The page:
A contender for ride of the season by Chad Schofield stole the Centenary Vase and capped Supreme Profit’s career resurrection from a colic surgery survivor languishing in Class Five to Group Three victor.

Sensing a slowing pace approaching the turn with 1,100m to go, Schofield whipped around the small field from third last to take the lead.

From there Danny Shum Chap-shing’s six-year-old showed enough tenacity to stick on for a one length win that wouldn’t have happened without Schofield’s initiative.

“I got a real buzz out of that,” Schofield said later, the win his 17th for the season and providing some much-needed momentum after he missed most of December through suspension.

Even though the 1,800m race lacked some pace on paper, Schofield said it wasn’t a premeditated move to take control of the race the way he did.

“Actually, the plan was to have him third or fourth just behind the leaders, but I had ridden him a couple of times before, I think he was maybe my second or third ride in Hong Kong on my first day, and I had studied his videos,” he said.

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“The main thing was that I knew that he was going well and I knew how well he stays.

“So when they were going so slow I thought he was no chance of out-sprinting some of those quality horses in the race, so his best chance was if he could be in front of them with the light weight and staying on.

“That’s how it worked out and I think if the race had been another 200m they wouldn’t have picked him up.”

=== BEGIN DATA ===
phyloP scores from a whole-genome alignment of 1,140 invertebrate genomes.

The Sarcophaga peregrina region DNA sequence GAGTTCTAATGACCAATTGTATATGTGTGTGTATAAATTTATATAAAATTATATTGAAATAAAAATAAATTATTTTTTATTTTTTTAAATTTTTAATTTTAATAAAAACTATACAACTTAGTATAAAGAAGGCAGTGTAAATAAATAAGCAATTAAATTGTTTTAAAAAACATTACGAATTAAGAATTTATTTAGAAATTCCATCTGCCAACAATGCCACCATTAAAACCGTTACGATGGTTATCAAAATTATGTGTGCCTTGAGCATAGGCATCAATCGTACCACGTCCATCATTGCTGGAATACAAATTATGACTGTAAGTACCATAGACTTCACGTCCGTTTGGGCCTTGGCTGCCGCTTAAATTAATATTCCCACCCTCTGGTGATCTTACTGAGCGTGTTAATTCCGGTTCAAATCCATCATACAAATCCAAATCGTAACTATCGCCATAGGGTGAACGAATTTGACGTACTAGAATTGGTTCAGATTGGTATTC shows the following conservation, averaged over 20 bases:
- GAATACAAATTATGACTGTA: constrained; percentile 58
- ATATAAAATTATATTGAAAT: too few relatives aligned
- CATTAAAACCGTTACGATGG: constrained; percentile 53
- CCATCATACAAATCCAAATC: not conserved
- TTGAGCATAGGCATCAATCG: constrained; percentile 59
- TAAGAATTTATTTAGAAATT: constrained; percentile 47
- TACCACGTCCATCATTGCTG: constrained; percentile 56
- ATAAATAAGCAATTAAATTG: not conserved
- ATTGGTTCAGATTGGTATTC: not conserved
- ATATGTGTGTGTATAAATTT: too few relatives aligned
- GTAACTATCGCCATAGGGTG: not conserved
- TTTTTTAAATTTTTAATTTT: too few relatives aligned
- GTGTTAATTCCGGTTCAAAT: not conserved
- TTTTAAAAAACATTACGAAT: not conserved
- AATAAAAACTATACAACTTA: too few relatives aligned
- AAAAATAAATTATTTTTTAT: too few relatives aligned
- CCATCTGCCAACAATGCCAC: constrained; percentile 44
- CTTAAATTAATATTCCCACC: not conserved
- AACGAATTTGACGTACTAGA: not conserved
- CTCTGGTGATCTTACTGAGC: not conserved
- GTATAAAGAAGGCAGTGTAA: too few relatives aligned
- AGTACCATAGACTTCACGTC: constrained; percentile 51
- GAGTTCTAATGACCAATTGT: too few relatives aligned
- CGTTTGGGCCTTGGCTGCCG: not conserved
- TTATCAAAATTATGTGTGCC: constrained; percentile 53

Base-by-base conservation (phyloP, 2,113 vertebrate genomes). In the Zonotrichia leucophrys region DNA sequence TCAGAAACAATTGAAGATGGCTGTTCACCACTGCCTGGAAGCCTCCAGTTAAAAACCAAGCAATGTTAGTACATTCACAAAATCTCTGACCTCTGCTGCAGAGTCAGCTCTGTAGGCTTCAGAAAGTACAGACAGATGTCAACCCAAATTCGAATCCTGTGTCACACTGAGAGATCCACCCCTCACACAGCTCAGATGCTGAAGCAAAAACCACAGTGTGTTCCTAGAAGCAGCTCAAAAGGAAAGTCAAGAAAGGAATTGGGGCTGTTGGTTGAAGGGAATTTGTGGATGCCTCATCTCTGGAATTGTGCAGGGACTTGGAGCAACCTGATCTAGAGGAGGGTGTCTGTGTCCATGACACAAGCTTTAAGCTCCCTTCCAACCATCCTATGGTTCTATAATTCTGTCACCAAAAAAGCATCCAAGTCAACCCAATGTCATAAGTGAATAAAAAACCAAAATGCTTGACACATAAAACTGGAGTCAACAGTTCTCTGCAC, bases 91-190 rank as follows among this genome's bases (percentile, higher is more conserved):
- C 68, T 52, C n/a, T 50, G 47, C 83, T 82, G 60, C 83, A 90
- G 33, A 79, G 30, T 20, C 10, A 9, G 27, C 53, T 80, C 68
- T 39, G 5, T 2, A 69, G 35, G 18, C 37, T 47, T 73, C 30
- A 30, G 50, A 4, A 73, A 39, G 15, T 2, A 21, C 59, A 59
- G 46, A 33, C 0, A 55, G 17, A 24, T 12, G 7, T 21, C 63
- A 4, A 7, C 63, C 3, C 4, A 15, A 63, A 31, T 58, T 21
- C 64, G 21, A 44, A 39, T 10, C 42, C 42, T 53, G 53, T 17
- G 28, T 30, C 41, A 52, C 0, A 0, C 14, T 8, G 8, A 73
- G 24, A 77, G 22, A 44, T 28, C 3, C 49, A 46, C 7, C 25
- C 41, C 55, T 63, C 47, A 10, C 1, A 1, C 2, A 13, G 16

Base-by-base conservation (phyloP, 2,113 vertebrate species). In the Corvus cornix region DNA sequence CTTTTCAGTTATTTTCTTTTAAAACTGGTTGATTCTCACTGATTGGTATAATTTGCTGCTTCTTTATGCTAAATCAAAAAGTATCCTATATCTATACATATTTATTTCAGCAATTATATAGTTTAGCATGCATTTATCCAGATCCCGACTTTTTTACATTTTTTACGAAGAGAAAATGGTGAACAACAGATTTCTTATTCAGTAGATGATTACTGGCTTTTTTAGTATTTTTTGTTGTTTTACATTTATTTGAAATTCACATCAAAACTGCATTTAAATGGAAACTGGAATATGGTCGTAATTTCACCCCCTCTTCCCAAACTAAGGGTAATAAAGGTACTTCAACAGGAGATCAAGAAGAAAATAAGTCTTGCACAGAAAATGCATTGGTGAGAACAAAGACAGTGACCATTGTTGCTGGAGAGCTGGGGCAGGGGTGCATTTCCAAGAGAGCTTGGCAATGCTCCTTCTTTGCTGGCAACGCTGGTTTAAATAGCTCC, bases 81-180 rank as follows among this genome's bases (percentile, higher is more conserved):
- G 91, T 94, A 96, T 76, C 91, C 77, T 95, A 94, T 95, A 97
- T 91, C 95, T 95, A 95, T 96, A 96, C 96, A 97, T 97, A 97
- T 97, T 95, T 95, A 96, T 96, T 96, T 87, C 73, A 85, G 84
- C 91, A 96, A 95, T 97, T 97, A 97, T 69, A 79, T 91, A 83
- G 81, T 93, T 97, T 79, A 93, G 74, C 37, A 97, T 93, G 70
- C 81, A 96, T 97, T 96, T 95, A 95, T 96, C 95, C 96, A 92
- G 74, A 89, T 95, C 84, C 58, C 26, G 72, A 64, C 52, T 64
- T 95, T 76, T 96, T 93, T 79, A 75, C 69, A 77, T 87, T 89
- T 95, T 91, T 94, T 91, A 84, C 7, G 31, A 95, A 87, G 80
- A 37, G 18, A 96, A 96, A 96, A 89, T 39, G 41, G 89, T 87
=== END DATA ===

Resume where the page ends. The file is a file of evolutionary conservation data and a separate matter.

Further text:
The win marked Shum’s first Group race success since Little Bridge triumphed at Royal Ascot in the King’s Stand Stakes more than four-and-a-half years ago and comes after Circuit Land was narrowly beaten in the Group Three January Cup last month at Happy Valley.

It was also an extraordinary training effort from Shum, to take a horse that nearly died just weeks after being purchased at the Hong Kong International Sale to Group Three winner at start 36.

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“He was nearly put down, the vet team saved him, usually when you do a surgery you have to call the owner and get a signature on a document, but with him the vet called me and said ‘Danny, we have to do the surgery right now, we can’t wait – just tell the owner’. It was a big emergency, without them the horse would have died,” Shum said.

“He couldn’t race for 12 months, and then he was really fat. He is a big horse anyway, and hard to keep weight off, so you can imagine how fat he was after not racing for that long. He was like a big, soft baby, it was unbelievable.”

Supreme Profit also notched another piece of history when he held off Basic Trilogy and Romantic Touch; a first Group race win for a purchase by Hong Kong International Sale executive manager Mark Richards.

“I was involved in buying Pleasure Gains with Mark Player, we were both in Deauville then, and he went on to win the January Cup, but this is the first on my own, and I’m chuffed,” said Richards, who paid A$320,000 for the son of Encosta De Lago in 2012.

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Supreme Profit is out of Sun Song, a three-quarter sister to 2000 Hong Kong Mile winner Sunline, and was resold at the first session of the then twice-yearly 2012-13 HKIS for HK$3.3 million to William Yem Wai-lai.

“I still remember buying him – he was just a real big, backward horse that was always going to need time, but I was taken by him,” Richards said.

“You can still see it now, he’s got a huge constitution to him, he always carries a fair amount of condition but he’s also got his heart in the right place.”